• According to the reports, these efforts have not yielded results at the scale required to tap into the significant potential for investments by the private sector and deliver on developed countries’ climate ambition.

    Suggestions and Way Ahead 

    • Building & reviewing climate-finance architecture:
      • The need is to engage in a review of the global vertical climate funds in order to optimise the use of their resources.
      • It is also needed to increase partnerships between peers and with the rest of the climate-finance architecture.
    • Structural requirements:
      • More simplicity and consistency in the rulebook is required to lower risk and risk perception for global investors who fund sustainable projects in developing countries. 
      • Providing the right signals and labels to invest in sustainable projects, maintaining a stable and transparent environment, and promoting investment opportunities are also essential.
    • Role of Credit-rating agencies:
      • Credit-rating agencies must be included in the reform agenda of multilateral development banks (MDBs)
      • Rating agencies should take into account the innovative blended finance schemes we are designing and use the new data on actual defaults
      • This new data shows that in many developing economies, contrary to most OECD countries, projects with good multilateral guarantees are less prone to default than companies, which are less likely to default than sovereigns.
    • Country-led, multi-actor partnerships:
      • There is a need to push further the thinking on the “green finance” framework to make the most of the global savings pool.
        • The objective is to align the financial sector with the objectives of the Paris Agreement.
      • In this respect, country-led, multi-actor partnerships such as Just Energy Transition Partnerships are the right way to raise the required investments.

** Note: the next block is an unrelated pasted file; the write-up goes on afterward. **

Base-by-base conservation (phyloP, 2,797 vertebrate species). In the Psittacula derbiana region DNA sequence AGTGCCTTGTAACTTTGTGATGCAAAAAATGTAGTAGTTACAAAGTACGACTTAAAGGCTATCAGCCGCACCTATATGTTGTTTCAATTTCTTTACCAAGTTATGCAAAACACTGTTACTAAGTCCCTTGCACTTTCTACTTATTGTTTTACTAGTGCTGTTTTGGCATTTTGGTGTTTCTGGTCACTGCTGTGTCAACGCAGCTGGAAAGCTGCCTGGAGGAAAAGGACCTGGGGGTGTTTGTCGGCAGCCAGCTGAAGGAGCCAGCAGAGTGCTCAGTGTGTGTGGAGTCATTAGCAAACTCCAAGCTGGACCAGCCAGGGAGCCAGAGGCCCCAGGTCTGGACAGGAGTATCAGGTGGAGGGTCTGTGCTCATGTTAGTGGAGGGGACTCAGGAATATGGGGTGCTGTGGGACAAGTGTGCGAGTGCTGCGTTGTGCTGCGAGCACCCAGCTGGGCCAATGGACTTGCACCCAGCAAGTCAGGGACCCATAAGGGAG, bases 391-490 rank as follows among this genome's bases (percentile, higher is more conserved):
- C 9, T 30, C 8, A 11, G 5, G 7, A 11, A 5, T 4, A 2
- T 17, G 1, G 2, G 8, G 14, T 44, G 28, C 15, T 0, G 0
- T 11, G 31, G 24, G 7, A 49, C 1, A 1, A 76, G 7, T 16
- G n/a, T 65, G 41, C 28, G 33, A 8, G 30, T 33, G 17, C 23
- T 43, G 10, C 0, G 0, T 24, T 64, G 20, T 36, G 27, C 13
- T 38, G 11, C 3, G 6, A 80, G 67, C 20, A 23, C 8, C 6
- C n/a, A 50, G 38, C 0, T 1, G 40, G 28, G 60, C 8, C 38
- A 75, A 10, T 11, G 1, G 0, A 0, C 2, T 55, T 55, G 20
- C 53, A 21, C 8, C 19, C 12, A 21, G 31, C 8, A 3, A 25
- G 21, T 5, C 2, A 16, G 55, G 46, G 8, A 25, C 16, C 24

• These partnerships are already operative in Indonesia, Vietnam, South Africa and Senegal.
        • We should do more with countries willing to phase out coal from their electricity mix.
    • Addressing debt vulnerabilities:
      • Unlocking private sector finance for the green transition does not exonerate governments from addressing debt vulnerabilities in developing countries.
      • Too many low-and middle-income countries face unsustainable debt trajectories.
      • All major creditors in the region should now avoid contributing further to debt vulnerability.
    • On many of these issues, India’s G20 Presidency has enabled path breaking progress.
      • We now need to jointly support the G20 Brazilian presidency to bring this agenda to the finish line.
    • India has a crucial role to play because of its economic size, but more than that, because of its unique capacity to build bridges rather than stir up divisions within the international community.
      • India’s Vasudhaiva Kutumbakam, must guide our efforts to make the global financial system more efficient and more just.
    • In order to address the overlapping challenges of poverty reduction, climate change and biodiversity protection, we need a shift from billions to trillions in global investments.

    Mains Practice Question

    [Q] What role can India play in developing ‘more efficient and more just’ Green Financing framework? Identify the challenges & suggest a way out.